Convention (No. 169) concerning Indigenous and Tribal Peoples in Independent Countries (1989) [87]

This convention asserts that indigenous people have the right to define their own priorities regarding development that affects their lives, beliefs, institutions, spiritual well-being and lands; as well as maintain control over their own development. Indigenous people have the right to participate and contribute to national and regional development plans that affect them. Indigenous people have the right to continual improvement of living conditions, and continual economic growth. Indigenous people have the right to government study of the impact of development plans on indigenous culture before the implementation of such projects. Indigenous people have the right to protection of their environment.

Rio Declaration on Environment and Development (1992)

This declaration introduces environmental conservation as a key element to sustainable development. Development projects must meet the needs of both present and future generations. This means that humans need to have the ability to live "a healthy and productive life in harmony with nature". This declaration also emphasises the importance of poverty eradication as a means to achieve development.

African Charter on Human and People’s Rights 1986[88]

The African Charter on Human and People's Rights states that "all people shall have the right to their economic, social and cultural development with due regard to their freedom and identity and in the equal enjoyment of the common heritage of mankind." The articles within the Charter address the rights of people to participate democratically in their government; to work with equal pay and benefits; to enjoy physical and mental health and well-being; to receive an education with due respect and protection for traditional values. All of these rights should be enjoyed in an environment favourable for development.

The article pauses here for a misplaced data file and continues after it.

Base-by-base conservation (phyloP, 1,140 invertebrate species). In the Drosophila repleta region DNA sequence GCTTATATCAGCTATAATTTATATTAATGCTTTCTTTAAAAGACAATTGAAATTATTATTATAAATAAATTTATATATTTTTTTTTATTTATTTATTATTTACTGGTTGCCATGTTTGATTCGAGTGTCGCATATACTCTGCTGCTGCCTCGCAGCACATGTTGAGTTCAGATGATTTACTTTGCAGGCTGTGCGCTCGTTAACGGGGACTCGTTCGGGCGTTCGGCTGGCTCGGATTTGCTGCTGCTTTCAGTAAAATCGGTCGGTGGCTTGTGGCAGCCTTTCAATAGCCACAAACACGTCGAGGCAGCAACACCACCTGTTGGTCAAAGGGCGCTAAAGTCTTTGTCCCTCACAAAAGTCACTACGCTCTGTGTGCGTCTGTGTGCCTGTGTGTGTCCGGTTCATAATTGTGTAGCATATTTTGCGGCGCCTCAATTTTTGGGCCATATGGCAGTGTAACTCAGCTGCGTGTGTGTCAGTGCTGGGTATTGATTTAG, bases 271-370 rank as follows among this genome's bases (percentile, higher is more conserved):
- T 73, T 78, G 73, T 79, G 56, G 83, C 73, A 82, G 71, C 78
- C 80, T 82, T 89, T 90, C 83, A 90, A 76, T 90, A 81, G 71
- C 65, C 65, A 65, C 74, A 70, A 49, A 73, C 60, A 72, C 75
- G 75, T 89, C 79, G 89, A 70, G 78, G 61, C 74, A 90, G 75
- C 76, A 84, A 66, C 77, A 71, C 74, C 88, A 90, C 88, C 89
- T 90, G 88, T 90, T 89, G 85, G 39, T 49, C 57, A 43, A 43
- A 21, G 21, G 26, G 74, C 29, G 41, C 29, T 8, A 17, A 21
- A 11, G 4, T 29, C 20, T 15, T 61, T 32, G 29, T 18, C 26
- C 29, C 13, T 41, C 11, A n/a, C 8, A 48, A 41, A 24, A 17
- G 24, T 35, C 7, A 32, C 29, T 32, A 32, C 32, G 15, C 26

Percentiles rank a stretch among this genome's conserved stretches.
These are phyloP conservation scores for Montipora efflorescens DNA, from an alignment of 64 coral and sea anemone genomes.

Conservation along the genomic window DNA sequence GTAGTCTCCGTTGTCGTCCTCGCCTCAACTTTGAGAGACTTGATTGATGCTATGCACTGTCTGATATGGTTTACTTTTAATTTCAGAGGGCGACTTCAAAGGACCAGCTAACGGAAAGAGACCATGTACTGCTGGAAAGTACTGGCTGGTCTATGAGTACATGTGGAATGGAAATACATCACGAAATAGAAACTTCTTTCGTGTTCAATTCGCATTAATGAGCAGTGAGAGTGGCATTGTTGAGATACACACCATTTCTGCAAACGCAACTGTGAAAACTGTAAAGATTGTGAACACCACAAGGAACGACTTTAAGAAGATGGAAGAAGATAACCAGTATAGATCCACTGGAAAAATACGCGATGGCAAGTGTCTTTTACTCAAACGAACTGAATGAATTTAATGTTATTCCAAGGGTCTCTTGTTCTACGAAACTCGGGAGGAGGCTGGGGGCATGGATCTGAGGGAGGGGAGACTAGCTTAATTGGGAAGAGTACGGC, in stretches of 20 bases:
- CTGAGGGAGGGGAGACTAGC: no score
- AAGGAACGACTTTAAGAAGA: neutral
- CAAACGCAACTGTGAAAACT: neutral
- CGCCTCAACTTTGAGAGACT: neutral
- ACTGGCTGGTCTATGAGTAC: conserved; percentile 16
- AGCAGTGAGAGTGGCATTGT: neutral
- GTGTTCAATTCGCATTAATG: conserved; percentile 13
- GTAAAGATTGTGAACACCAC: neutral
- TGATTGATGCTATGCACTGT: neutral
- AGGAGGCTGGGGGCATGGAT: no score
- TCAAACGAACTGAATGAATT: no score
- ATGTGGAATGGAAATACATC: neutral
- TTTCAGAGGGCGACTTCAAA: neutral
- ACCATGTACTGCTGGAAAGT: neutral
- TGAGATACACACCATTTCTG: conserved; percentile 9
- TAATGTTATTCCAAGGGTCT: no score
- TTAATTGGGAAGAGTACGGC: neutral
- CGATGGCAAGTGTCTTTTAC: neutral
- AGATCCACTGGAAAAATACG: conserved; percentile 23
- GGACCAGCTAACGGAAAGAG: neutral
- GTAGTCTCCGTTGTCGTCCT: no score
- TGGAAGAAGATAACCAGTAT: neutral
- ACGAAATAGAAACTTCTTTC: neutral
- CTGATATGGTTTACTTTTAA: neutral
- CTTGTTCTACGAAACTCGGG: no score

African Charter on the Rights and Welfare of the Child (1990)[89]

This treaty stipulates special provisions of refugee children that are unaccompanied by parents or guardians. The formation of the African Union in 2001 set the stage for a new strategy on furthering African development. 2001 also saw the emergence of the New Africa Initiative (NAI), a commitment to African development conceptualized by African leaders. African leaders involved committed to improving the quality of life in their countries through poverty eradication and the implementation of political systems of good governance, democracy, and realization of all human rights. The document drafted that contains the commitments and strategies of implementation is called The New Partnership for Africa's Development (NEPAD). NEPAD is the framework for African countries as well as the international community to draw from in order to support African Development.

European Social Charter (1961)

The focus of the European Social Charter is to create a social environment in which all people have the ability to attain and enjoy economic advancement and security. The Charter addresses the right to employment and fair working conditions. The Charter offers protection to children and pregnant women within the work environment. Everyone has the right to receive vocational guidance and training so as to seek out employment of personal interest. Social security as well as protection and inclusion of disabled persons and migrant workers in the workplace are also included in the Charter.

Charter of the Organization of American States (1948):[90]
The charter guarantees access to proper nutrition by increasing production and availability, and diversifying production.

Additional Protocol to the American Convention on Human Rights in the area of Economic, Social, and Cultural Rights (Protocol of San Salvador) (1988) [91]

This recognizes the human right to adequate nutrition. States must take steps to increase food supply through improved production and distribution.